Attorney Jeffrey Neslund is barred from releasing the dash-cam video he obtained from the city under conditions of a $5 million settlement expected to be approved Wednesday by the Chicago City Council.
But Neslund described the images to me.
Laquan McDonald, 17, is walking west in the middle of Pulaski Road at 40th Street. He has a knife in his right hand.
He is not running.
He is not lunging.
He is walking.
Two Chicago Police officers jump out of a Tahoe with their guns drawn.
McDonald is still walking west toward the sidewalk with a full lane of traffic separating him from one of the officers.
When the officer begins shooting, the first shots spin McDonald around. The officer continues to fire from a distance of between 12 and 15 feet.
The only movement is the puffs of smoke coming from the teen’s torso and his head.
The police officer comes into view and kicks the knife out of the boy’s right hand.
The autopsy report is here.
The silent dashboard video will be released by Wednesday.
* The officer’s attorney…
Van Dyke’s attorney, Daniel Herbert, reiterated Friday that the officer feared for his life and the lives of other officers at the scene. He said the video doesn’t capture the entire incident.
“I can’t speak why the (other) officers didn’t shoot,” Herbert told reporters. “But I certainly can speak to why my client shot, and it is he believed in his heart of hearts that he was in fear for his life and that he was concerned about the lives of (other) police officers.”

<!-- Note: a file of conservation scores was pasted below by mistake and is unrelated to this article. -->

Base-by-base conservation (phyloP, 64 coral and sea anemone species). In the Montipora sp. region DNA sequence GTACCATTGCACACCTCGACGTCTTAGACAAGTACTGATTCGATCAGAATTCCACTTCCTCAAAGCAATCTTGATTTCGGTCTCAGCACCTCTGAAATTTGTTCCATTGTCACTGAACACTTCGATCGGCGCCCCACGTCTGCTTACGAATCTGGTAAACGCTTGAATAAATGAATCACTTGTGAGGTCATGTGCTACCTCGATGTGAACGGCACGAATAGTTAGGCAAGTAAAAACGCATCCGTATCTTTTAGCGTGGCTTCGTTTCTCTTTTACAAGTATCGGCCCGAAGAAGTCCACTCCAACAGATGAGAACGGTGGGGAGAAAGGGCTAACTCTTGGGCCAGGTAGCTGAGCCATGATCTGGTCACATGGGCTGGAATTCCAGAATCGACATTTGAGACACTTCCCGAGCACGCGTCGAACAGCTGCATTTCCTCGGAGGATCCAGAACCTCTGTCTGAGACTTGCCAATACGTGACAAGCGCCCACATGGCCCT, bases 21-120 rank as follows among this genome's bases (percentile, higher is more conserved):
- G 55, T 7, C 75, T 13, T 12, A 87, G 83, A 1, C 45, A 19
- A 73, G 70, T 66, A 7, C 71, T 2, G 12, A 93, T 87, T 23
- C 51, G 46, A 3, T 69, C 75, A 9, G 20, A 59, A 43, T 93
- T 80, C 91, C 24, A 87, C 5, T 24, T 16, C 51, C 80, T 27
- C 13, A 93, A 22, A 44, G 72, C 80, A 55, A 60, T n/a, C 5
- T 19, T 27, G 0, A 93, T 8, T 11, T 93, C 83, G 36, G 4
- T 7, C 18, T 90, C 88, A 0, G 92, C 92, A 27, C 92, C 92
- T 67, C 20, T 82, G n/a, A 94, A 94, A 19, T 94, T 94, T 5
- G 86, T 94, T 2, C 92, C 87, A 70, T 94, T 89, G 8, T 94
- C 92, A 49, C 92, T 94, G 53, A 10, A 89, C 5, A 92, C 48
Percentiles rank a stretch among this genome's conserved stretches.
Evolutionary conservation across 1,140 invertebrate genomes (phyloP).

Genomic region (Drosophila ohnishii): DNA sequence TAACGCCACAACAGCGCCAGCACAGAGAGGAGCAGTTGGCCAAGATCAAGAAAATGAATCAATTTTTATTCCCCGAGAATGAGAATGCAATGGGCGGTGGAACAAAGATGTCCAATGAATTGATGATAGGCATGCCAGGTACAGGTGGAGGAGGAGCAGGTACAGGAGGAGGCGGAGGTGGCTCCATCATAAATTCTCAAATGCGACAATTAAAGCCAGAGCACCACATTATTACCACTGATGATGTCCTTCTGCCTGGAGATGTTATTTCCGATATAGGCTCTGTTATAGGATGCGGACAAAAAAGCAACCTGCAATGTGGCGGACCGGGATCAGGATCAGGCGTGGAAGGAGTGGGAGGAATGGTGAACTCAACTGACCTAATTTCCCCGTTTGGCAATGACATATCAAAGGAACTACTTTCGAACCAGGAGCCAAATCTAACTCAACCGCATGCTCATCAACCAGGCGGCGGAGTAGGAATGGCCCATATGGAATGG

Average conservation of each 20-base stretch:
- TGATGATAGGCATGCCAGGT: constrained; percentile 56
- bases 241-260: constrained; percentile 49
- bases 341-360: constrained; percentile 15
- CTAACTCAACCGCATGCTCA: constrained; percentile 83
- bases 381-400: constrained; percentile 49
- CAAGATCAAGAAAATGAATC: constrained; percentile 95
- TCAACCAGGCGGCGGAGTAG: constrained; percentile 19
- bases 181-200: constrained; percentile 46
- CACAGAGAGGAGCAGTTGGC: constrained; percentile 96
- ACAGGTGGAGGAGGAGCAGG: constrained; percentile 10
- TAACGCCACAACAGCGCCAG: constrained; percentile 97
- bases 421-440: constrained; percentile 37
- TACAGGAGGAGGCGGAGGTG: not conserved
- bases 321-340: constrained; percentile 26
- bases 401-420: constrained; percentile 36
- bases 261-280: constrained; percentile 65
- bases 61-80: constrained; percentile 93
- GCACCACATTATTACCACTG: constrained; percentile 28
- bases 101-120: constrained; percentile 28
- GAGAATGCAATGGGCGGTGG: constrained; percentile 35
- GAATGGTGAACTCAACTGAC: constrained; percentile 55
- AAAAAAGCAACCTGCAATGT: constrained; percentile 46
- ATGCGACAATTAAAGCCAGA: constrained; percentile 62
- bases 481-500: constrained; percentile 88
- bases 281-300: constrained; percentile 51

* The officer who was alleged to have fired his weapon 16 times into the teenager had been hit with 15 citizen complaints about his work, but was never disciplined.
A Chicago investigator who determined that several civilian shootings by police officers were unjustified was fired after resisting orders to reverse those findings, according to internal records of his agency obtained by WBEZ.
* New York Times…
In 18 years with the Chicago Police Department, the nation’s second-largest, Jerome Finnigan had never been disciplined — although 68 citizen complaints had been lodged against him, including accusations that he used excessive force and regularly conducted illegal searches.
Then, in 2011, he admitted to robbing criminal suspects while serving in an elite police unit and ordering a hit on a fellow police officer he thought intended to turn him in. He was sentenced to 12 years in prison. “My bosses knew what I was doing out there, and it went on and on,” he said in court when he pleaded guilty. “And this wasn’t the exception to the rule. This was the rule.”
Mr. Finnigan is one of thousands of Chicago police officers who have been the subject of citizen complaints over the years but have not been disciplined by the department, according to data released this month by the Invisible Institute, a nonprofit journalism organization, and the Mandel Legal Aid Clinic of the University of Chicago Law School. Such information is rarely made public and has come to light in Chicago only after a decade-long legal battle by the institute and the clinic.
Chicago Police officers were disciplined in only 3 percent of more than 56,000 misconduct complaints filed over a 12-year period, according to a new analysis. […]
Only 10 percent of the officers were accused of misconduct 10 or more times, but they accounted for 30 percent of the complaints.
And those “repeater” officers saw fewer of their complaints sustained than other officers. […]
Black Chicagoans accounted for 60 percent of the complaints, but less than 25 percent of the sustained complaints. Black cops were found guilty of a higher percentage of offenses than white cops and they were punished twice as often.
*** UPDATE *** CBS 2…
A source close to the investigation believes a Chicago police officer who fatally shot a teenager last year will be indicted on Tuesday.
The exact nature of the charges from State’s Attorney Anita Alvarez were not immediately known.
CBS 2 Chief Correspondent Jay Levine reports that Mayor Rahm Emanuel held a conference call on Monday with key civic leaders, urging calm once a video of the shooting of 17-year-old Laquan McDonald is released.
In the call, the mayor called the shooting “hideous.”